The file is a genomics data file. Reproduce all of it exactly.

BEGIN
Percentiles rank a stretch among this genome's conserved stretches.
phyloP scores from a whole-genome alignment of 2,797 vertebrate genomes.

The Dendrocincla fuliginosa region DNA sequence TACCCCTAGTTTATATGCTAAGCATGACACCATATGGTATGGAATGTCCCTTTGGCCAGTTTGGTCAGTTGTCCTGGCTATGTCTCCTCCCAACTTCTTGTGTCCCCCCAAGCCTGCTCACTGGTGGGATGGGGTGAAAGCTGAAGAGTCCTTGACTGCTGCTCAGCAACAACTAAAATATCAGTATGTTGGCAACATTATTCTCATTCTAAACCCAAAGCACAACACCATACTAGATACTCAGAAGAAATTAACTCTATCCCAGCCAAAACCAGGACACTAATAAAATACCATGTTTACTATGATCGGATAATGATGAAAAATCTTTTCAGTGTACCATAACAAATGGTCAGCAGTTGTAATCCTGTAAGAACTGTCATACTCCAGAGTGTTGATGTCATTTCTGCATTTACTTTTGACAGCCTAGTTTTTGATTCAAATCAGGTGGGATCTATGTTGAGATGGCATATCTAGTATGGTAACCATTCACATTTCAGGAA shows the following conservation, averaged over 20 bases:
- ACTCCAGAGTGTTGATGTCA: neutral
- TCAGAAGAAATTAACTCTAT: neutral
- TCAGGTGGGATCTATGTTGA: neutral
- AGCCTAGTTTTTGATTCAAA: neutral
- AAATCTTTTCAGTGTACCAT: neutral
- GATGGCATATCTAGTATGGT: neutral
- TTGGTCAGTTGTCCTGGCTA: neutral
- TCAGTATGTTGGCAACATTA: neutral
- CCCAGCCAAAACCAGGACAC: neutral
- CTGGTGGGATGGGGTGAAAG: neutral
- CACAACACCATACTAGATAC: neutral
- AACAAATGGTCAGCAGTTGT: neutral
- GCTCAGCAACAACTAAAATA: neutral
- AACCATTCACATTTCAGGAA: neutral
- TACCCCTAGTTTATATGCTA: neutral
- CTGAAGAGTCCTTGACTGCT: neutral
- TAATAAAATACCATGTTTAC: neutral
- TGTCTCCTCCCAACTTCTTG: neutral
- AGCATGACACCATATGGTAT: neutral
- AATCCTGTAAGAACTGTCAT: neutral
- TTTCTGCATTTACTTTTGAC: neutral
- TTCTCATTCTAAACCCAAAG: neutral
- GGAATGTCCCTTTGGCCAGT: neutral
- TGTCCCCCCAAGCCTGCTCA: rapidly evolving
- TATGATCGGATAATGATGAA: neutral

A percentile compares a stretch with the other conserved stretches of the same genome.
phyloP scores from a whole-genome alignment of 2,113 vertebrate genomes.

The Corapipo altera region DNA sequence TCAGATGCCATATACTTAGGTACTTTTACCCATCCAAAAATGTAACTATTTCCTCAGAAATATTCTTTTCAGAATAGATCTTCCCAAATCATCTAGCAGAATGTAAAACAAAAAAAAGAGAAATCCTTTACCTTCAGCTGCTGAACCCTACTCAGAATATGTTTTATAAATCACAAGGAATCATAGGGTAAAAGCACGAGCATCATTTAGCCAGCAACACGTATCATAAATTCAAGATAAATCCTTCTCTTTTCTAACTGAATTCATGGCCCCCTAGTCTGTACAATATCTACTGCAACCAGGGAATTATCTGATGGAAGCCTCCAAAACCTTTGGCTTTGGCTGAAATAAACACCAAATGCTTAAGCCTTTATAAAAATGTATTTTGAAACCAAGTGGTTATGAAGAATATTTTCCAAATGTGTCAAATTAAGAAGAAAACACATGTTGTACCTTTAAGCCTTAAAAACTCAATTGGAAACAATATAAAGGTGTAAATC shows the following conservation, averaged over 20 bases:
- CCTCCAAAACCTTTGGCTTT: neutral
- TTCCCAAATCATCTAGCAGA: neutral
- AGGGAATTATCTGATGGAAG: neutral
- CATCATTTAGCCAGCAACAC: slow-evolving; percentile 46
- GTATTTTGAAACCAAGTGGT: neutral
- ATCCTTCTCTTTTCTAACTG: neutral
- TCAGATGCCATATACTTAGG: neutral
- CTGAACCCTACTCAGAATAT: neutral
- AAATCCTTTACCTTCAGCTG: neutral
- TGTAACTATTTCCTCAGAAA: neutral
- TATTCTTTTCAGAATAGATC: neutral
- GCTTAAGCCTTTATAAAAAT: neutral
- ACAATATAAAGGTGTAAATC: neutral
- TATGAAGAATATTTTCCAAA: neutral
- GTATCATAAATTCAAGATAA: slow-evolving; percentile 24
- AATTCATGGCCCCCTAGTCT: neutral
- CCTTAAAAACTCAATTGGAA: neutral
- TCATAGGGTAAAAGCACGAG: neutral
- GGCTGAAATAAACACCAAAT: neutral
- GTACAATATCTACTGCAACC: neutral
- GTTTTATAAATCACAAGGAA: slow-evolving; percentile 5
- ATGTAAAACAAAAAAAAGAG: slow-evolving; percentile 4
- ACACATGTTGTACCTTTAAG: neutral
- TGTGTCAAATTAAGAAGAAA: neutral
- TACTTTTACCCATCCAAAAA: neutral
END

Percentiles rank a stretch among this genome's conserved stretches.
phyloP scores from a whole-genome alignment of 2,797 vertebrate genomes.

The Dendrocincla fuliginosa region DNA sequence TACCCCTAGTTTATATGCTAAGCATGACACCATATGGTATGGAATGTCCCTTTGGCCAGTTTGGTCAGTTGTCCTGGCTATGTCTCCTCCCAACTTCTTGTGTCCCCCCAAGCCTGCTCACTGGTGGGATGGGGTGAAAGCTGAAGAGTCCTTGACTGCTGCTCAGCAACAACTAAAATATCAGTATGTTGGCAACATTATTCTCATTCTAAACCCAAAGCACAACACCATACTAGATACTCAGAAGAAATTAACTCTATCCCAGCCAAAACCAGGACACTAATAAAATACCATGTTTACTATGATCGGATAATGATGAAAAATCTTTTCAGTGTACCATAACAAATGGTCAGCAGTTGTAATCCTGTAAGAACTGTCATACTCCAGAGTGTTGATGTCATTTCTGCATTTACTTTTGACAGCCTAGTTTTTGATTCAAATCAGGTGGGATCTATGTTGAGATGGCATATCTAGTATGGTAACCATTCACATTTCAGGAA shows the following conservation, averaged over 20 bases:
- ACTCCAGAGTGTTGATGTCA: neutral
- TCAGAAGAAATTAACTCTAT: neutral
- TCAGGTGGGATCTATGTTGA: neutral
- AGCCTAGTTTTTGATTCAAA: neutral
- AAATCTTTTCAGTGTACCAT: neutral
- GATGGCATATCTAGTATGGT: neutral
- TTGGTCAGTTGTCCTGGCTA: neutral
- TCAGTATGTTGGCAACATTA: neutral
- CCCAGCCAAAACCAGGACAC: neutral
- CTGGTGGGATGGGGTGAAAG: neutral
- CACAACACCATACTAGATAC: neutral
- AACAAATGGTCAGCAGTTGT: neutral
- GCTCAGCAACAACTAAAATA: neutral
- AACCATTCACATTTCAGGAA: neutral
- TACCCCTAGTTTATATGCTA: neutral
- CTGAAGAGTCCTTGACTGCT: neutral
- TAATAAAATACCATGTTTAC: neutral
- TGTCTCCTCCCAACTTCTTG: neutral
- AGCATGACACCATATGGTAT: neutral
- AATCCTGTAAGAACTGTCAT: neutral
- TTTCTGCATTTACTTTTGAC: neutral
- TTCTCATTCTAAACCCAAAG: neutral
- GGAATGTCCCTTTGGCCAGT: neutral
- TGTCCCCCCAAGCCTGCTCA: rapidly evolving
- TATGATCGGATAATGATGAA: neutral

A percentile compares a stretch with the other conserved stretches of the same genome.
phyloP scores from a whole-genome alignment of 2,113 vertebrate genomes.

The Corapipo altera region DNA sequence TCAGATGCCATATACTTAGGTACTTTTACCCATCCAAAAATGTAACTATTTCCTCAGAAATATTCTTTTCAGAATAGATCTTCCCAAATCATCTAGCAGAATGTAAAACAAAAAAAAGAGAAATCCTTTACCTTCAGCTGCTGAACCCTACTCAGAATATGTTTTATAAATCACAAGGAATCATAGGGTAAAAGCACGAGCATCATTTAGCCAGCAACACGTATCATAAATTCAAGATAAATCCTTCTCTTTTCTAACTGAATTCATGGCCCCCTAGTCTGTACAATATCTACTGCAACCAGGGAATTATCTGATGGAAGCCTCCAAAACCTTTGGCTTTGGCTGAAATAAACACCAAATGCTTAAGCCTTTATAAAAATGTATTTTGAAACCAAGTGGTTATGAAGAATATTTTCCAAATGTGTCAAATTAAGAAGAAAACACATGTTGTACCTTTAAGCCTTAAAAACTCAATTGGAAACAATATAAAGGTGTAAATC shows the following conservation, averaged over 20 bases:
- CCTCCAAAACCTTTGGCTTT: neutral
- TTCCCAAATCATCTAGCAGA: neutral
- AGGGAATTATCTGATGGAAG: neutral
- CATCATTTAGCCAGCAACAC: slow-evolving; percentile 46
- GTATTTTGAAACCAAGTGGT: neutral
- ATCCTTCTCTTTTCTAACTG: neutral
- TCAGATGCCATATACTTAGG: neutral
- CTGAACCCTACTCAGAATAT: neutral
- AAATCCTTTACCTTCAGCTG: neutral
- TGTAACTATTTCCTCAGAAA: neutral
- TATTCTTTTCAGAATAGATC: neutral
- GCTTAAGCCTTTATAAAAAT: neutral
- ACAATATAAAGGTGTAAATC: neutral
- TATGAAGAATATTTTCCAAA: neutral
- GTATCATAAATTCAAGATAA: slow-evolving; percentile 24
- AATTCATGGCCCCCTAGTCT: neutral
- CCTTAAAAACTCAATTGGAA: neutral
- TCATAGGGTAAAAGCACGAG: neutral
- GGCTGAAATAAACACCAAAT: neutral
- GTACAATATCTACTGCAACC: neutral
- GTTTTATAAATCACAAGGAA: slow-evolving; percentile 5
- ATGTAAAACAAAAAAAAGAG: slow-evolving; percentile 4
- ACACATGTTGTACCTTTAAG: neutral
- TGTGTCAAATTAAGAAGAAA: neutral
- TACTTTTACCCATCCAAAAA: neutral